Desert Peoples / New Industries

Joe Pachecco and family in front of the Old Adobe

(Joe Pachecco and family in front of the "Old Adobe")

1915 – 1916

Most of the cowboys and miners who came to the Southern California desert were of European descent. Some of the men from the park’s associated Native American communities adapted to the new economy and lifeways by working as cowboys or as farm workers in order to support their families.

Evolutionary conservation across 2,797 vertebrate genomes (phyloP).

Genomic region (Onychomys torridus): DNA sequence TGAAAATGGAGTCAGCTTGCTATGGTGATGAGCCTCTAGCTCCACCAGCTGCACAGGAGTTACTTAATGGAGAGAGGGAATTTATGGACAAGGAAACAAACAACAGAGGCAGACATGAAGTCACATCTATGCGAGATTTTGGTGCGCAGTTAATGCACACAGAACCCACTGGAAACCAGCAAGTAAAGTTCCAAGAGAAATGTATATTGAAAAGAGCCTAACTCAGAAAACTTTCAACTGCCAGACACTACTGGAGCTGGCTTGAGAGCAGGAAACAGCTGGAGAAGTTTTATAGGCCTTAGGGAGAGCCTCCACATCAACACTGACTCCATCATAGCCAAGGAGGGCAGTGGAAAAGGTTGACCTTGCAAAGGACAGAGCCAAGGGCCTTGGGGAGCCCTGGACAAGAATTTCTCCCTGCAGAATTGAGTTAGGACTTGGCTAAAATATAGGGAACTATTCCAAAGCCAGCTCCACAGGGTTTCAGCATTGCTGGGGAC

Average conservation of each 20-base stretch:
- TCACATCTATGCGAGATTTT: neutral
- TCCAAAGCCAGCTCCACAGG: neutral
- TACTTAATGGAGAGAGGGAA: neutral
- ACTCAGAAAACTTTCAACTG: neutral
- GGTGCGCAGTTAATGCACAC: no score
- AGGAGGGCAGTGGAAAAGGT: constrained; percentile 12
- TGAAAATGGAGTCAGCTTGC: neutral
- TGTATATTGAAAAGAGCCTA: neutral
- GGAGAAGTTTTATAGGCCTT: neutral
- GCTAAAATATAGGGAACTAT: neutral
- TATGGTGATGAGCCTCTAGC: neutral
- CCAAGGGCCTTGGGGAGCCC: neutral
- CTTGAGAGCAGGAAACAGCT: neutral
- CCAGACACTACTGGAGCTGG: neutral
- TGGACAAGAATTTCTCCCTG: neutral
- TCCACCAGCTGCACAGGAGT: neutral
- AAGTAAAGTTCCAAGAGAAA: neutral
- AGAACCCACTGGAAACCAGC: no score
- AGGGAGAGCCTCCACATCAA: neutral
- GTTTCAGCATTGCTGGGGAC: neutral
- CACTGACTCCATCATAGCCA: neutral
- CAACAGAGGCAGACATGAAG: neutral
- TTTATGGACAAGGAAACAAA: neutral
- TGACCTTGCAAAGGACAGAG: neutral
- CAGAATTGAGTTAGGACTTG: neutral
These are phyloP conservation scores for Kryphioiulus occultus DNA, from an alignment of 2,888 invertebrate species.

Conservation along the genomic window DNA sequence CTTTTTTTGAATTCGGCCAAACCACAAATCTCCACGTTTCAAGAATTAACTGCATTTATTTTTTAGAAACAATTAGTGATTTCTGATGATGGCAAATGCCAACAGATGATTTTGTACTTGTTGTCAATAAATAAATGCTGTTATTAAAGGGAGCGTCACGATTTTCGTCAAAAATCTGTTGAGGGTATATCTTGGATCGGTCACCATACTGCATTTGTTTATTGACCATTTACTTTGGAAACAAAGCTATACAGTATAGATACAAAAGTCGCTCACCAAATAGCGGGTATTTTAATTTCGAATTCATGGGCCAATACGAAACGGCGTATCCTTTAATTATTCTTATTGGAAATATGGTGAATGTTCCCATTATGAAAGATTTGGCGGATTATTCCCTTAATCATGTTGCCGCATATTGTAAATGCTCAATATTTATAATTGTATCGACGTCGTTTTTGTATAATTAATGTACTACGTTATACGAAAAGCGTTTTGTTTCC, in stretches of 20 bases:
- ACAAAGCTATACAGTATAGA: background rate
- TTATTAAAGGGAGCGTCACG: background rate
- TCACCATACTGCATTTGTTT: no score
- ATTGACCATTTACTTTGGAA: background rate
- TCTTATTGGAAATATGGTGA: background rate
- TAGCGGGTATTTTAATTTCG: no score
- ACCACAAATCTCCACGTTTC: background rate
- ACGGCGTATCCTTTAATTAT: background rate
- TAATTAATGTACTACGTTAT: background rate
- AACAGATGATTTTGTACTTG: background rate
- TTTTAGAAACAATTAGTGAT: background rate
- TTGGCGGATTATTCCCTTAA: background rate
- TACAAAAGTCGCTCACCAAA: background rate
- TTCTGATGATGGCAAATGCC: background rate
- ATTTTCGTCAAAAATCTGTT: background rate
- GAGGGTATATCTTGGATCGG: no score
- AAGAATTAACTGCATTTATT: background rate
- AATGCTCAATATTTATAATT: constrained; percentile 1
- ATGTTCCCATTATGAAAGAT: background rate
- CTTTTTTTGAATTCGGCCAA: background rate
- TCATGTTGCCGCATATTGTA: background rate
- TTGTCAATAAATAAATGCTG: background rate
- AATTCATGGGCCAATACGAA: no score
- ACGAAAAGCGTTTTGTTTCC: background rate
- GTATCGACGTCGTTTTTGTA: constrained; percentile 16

Indigenous men began working for local ranching operations, even as native communities faced racism and were forced off their traditional land by Euro-American settlers and ranchers. Joe Pachecco, a Chemehuevi, worked for a time for the C.O. Barker Cattle Company out of the company's Twentynine Palms/Oasis of Mara (Maara’) area headquarters - his wife's former childhood home. He and his wife, Annie Mike, built a house and fenced their pasture and garden to protect them from the cattle that watered at the oasis. The building that served as their house was torn down before the property was donated to the National Park Service.

Courtesy of the Van Lahr Collection
Joshua Tree National Park, JOTR 20575, image #1648